Hello. My name is Hiria, and this is my brand-new blog for Arts Access Aotearoa. I’m an aspiring writer, particularly of poetry. I hope to have my work published one day. I’m 23, from Wellington, and I have Asperger’s syndrome and Attention Deficit Disorder/ADD (also known as ADHD – Inattentive Type).
I have a love for the arts, particularly music, and in February I was lucky enough to go and see one of my favourite bands, Paramore, live for the first time at Spark Arena in Auckland (courtesy of a birthday present from my Mum and Dad). Although I’ve only been a big fan of the band for a few years, it didn’t make me any less excited to be going.
After accidentally getting off at the wrong train stop, and mistakenly thinking we could bring water bottles into the venue, everything went relatively smoothly. I got a tee-shirt from the merchandise stand (that had been a goal of the night for me) and our seats were good. We could see well and the only times our vision was obscured was when people were standing up in front of us, but we fixed that by standing up too.
The music itself was brilliant. Hayley Williams’ vocals were so solid, and the rest of the band played extremely well too. My eyes kept gravitating towards the lead guitarist Taylor York, in particular.
They were also incredibly welcoming to the audience, they made sure everyone was having a good time – and towards the end, Hayley introduced the entire band (touring members included) to us, so that it wasn’t just all about her (as she is probably the most well-known member of the band).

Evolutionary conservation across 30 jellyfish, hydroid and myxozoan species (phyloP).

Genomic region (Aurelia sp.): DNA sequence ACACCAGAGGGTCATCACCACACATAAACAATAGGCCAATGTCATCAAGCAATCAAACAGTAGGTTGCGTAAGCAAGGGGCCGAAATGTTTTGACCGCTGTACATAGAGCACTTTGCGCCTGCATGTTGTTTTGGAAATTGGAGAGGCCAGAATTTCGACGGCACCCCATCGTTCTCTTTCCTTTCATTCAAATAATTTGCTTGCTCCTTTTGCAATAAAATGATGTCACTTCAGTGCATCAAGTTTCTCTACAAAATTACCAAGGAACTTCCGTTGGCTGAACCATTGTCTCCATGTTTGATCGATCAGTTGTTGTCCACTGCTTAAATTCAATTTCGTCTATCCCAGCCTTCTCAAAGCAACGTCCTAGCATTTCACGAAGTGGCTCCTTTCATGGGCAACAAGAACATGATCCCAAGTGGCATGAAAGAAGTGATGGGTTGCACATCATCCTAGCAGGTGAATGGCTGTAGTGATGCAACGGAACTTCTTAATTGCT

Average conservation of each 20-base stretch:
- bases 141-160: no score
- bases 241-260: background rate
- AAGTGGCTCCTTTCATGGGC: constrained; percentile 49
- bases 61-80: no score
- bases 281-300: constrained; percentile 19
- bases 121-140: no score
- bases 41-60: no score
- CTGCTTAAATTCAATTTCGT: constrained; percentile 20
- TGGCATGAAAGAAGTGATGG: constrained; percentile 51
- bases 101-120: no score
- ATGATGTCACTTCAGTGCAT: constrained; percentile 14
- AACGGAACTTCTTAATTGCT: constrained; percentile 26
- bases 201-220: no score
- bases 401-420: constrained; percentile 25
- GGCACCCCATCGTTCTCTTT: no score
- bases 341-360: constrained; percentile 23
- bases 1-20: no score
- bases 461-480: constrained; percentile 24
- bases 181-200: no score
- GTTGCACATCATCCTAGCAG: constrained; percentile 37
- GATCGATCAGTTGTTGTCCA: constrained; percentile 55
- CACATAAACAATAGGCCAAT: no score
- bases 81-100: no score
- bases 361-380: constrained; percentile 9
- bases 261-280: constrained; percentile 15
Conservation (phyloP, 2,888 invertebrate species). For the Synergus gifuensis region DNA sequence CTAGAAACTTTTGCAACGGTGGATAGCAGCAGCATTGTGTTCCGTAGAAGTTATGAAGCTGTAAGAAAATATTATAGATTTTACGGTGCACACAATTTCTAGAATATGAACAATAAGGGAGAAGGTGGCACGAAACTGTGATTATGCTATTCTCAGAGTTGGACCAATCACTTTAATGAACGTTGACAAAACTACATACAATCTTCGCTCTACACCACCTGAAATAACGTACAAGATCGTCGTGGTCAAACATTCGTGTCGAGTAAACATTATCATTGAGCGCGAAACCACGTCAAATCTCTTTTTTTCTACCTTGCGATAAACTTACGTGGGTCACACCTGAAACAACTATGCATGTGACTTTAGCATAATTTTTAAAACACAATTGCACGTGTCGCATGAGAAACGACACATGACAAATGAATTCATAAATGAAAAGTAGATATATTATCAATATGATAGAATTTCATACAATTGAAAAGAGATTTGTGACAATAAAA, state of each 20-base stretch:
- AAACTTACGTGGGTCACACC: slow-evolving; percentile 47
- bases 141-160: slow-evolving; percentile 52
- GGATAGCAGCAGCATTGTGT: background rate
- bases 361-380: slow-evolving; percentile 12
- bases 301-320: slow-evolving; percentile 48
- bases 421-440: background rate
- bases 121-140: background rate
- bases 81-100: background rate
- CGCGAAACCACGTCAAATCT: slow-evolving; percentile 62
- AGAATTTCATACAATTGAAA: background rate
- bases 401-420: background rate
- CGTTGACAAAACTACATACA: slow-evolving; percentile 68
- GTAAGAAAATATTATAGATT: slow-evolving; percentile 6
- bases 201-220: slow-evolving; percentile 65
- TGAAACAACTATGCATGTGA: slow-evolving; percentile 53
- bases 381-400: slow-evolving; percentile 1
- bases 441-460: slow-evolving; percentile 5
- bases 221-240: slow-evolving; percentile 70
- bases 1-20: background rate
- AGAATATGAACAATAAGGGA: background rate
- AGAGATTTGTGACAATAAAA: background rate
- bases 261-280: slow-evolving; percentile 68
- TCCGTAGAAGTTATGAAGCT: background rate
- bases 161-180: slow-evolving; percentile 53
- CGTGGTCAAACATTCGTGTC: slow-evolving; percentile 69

It was an absolutely amazing experience and I wouldn’t trade it for anything. However, the physical experience was far from perfect. At least, in terms of accessibility.
Intensity of sound
Firstly, the noise itself was actually quite a problem. Not necessarily the volume level, but more the intensity of the sound, which was hell on my senses. Particularly during the song No Friend, an instrumental piece with muffled spoken-word poetry over the top. There was an unusual effect of which I don’t know the name that made it feel like there was this roaring in my ears. This was absolute sensory hell for me, and may have also been so for any other autistic people present. It even had an effect on my non-autistic friend, Imogen, who was at the concert with me.
Also, the lights were ridiculously bright. I’ve been to concerts in the past, and sure the lights have been bright, but not quite as bright or flashy as these. Bringing it back to No Friend, the lights were red and glaring ominously throughout the performance, and once again it was hell on my senses. My friend commented again as well.
I get that those effects probably have their specific purposes but if the effects come at the cost of making people uncomfortable, and it lessens their enjoyment of or the accessibility of the music to them, their usage should perhaps be reconsidered.
I find it ironic that although music itself is supposed to be a very accessible and welcoming thing, live music isn’t as accommodating (especially to those with disabilities) as it could be.
Hiria Hallbutcher writes a music blog.